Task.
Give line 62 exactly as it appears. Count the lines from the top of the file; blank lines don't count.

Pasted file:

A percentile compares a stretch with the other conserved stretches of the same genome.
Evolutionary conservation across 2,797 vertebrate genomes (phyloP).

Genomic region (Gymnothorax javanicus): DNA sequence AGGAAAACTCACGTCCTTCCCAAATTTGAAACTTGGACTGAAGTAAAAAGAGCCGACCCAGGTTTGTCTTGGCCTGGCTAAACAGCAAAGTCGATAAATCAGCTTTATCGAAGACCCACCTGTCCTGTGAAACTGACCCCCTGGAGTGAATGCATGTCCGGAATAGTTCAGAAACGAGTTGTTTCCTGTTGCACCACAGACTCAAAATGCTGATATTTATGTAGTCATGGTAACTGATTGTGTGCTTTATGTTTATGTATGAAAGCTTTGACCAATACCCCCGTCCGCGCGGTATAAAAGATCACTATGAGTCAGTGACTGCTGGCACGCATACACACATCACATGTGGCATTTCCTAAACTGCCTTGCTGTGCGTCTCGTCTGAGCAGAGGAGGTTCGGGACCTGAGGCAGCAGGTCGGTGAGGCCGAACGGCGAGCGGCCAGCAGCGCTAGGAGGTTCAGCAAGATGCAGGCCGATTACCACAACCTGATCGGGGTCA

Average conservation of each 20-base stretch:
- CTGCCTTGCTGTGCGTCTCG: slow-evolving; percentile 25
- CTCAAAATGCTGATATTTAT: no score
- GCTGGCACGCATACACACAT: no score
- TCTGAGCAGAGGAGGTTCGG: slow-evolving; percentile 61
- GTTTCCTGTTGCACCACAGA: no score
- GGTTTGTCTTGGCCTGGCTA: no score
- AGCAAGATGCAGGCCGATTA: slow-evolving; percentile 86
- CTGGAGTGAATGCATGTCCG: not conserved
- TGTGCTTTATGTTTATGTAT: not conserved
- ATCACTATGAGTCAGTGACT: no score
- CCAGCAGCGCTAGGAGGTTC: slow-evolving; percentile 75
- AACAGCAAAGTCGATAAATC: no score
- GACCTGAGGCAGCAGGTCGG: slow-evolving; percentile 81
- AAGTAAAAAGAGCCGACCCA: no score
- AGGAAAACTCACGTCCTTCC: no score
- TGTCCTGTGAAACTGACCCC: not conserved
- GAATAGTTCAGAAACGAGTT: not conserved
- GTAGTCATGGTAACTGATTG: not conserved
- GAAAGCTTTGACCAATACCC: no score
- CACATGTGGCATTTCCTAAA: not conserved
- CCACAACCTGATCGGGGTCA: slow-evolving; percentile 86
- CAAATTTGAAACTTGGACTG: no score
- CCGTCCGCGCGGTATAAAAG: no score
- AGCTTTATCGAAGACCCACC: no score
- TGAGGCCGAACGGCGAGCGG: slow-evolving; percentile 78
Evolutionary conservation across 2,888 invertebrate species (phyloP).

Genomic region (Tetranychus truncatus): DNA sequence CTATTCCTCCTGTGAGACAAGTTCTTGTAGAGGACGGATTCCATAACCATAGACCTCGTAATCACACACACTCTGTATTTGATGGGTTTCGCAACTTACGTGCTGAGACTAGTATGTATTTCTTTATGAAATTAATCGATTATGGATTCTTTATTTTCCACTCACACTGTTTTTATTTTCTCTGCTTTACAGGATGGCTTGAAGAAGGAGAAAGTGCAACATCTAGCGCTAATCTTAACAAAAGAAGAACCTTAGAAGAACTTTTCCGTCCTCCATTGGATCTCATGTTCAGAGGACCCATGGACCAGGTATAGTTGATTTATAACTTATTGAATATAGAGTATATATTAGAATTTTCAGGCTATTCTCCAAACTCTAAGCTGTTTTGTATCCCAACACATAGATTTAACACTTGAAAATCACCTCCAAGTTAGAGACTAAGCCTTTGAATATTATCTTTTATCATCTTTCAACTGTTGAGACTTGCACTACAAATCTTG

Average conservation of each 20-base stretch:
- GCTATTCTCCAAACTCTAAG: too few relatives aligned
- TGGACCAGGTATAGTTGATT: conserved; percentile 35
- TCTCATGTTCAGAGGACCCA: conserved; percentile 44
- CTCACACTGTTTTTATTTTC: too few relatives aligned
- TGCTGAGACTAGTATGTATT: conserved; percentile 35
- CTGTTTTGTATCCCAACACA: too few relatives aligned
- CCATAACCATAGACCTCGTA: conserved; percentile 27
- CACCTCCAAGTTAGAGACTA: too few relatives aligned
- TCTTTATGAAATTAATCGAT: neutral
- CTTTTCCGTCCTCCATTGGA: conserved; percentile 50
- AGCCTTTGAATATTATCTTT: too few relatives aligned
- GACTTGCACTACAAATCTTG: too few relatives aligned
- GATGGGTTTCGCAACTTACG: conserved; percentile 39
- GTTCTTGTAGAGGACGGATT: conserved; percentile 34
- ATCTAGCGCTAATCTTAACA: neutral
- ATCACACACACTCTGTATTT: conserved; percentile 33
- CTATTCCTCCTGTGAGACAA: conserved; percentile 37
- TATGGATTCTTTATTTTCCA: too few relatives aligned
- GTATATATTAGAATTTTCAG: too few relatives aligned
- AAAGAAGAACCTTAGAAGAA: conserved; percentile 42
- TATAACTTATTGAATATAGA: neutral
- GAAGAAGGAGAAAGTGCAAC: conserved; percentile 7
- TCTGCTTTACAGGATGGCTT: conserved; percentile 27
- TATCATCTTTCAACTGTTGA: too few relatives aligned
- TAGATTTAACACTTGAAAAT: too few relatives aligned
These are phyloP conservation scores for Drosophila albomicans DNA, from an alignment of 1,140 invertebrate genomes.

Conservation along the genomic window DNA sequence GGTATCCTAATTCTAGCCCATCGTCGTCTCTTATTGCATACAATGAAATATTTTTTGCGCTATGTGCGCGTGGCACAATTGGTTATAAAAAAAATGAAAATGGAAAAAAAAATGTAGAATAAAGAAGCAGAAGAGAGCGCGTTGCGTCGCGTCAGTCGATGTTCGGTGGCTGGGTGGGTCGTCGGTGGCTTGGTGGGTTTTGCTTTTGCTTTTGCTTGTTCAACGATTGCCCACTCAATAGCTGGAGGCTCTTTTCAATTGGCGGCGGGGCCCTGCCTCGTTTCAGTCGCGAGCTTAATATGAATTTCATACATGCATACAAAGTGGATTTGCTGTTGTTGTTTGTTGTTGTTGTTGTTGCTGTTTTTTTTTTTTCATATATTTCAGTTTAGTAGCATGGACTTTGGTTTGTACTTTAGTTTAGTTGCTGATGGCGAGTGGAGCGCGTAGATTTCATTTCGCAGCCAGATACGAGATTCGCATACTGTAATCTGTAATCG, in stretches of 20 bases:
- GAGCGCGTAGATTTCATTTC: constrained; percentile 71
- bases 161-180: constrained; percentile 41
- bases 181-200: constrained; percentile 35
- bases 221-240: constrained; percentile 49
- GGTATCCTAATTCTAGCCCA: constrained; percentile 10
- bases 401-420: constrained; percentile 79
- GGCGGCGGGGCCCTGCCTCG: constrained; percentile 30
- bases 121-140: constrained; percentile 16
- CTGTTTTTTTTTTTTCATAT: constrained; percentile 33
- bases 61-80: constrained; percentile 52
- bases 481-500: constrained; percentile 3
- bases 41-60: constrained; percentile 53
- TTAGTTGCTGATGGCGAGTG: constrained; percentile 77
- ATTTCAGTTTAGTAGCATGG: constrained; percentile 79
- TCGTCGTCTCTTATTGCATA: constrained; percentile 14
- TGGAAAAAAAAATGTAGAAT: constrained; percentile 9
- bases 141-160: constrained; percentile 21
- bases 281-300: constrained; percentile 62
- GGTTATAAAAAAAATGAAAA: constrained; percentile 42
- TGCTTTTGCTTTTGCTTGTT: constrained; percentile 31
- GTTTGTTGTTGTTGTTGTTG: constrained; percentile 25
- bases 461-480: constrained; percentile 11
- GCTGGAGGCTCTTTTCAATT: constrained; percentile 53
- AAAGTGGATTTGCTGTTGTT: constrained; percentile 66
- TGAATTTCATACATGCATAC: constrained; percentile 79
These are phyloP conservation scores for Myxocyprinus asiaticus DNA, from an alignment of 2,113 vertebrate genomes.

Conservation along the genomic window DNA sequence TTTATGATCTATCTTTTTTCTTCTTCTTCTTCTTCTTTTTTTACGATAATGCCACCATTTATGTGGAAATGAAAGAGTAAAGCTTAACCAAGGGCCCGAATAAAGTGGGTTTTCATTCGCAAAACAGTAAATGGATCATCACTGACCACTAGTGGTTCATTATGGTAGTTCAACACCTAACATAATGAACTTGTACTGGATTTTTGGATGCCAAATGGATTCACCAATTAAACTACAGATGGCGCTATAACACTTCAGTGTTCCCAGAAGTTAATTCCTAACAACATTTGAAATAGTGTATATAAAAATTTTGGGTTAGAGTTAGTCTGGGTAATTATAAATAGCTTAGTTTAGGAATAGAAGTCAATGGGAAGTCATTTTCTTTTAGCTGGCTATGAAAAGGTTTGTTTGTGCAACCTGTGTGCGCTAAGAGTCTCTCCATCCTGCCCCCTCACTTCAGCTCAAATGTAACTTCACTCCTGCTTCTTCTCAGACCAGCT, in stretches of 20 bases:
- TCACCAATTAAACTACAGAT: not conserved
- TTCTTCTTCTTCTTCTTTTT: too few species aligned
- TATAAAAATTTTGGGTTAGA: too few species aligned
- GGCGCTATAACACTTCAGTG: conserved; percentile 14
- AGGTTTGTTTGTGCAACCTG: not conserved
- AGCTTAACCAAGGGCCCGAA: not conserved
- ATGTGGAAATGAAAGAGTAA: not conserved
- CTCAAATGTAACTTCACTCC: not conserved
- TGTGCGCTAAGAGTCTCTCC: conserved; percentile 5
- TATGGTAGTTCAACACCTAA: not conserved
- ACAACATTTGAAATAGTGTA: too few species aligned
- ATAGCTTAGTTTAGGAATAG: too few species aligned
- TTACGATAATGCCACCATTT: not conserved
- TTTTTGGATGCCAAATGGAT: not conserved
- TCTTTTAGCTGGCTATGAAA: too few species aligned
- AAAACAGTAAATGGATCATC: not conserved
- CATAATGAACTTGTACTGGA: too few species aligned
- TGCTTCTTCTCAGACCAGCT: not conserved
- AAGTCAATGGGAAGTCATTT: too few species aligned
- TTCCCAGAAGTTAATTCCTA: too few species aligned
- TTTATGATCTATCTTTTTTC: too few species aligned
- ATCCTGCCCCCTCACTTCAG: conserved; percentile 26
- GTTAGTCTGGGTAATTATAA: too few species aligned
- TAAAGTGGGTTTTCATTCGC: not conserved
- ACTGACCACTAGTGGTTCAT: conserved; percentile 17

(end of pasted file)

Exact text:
- bases 181-200: constrained; percentile 35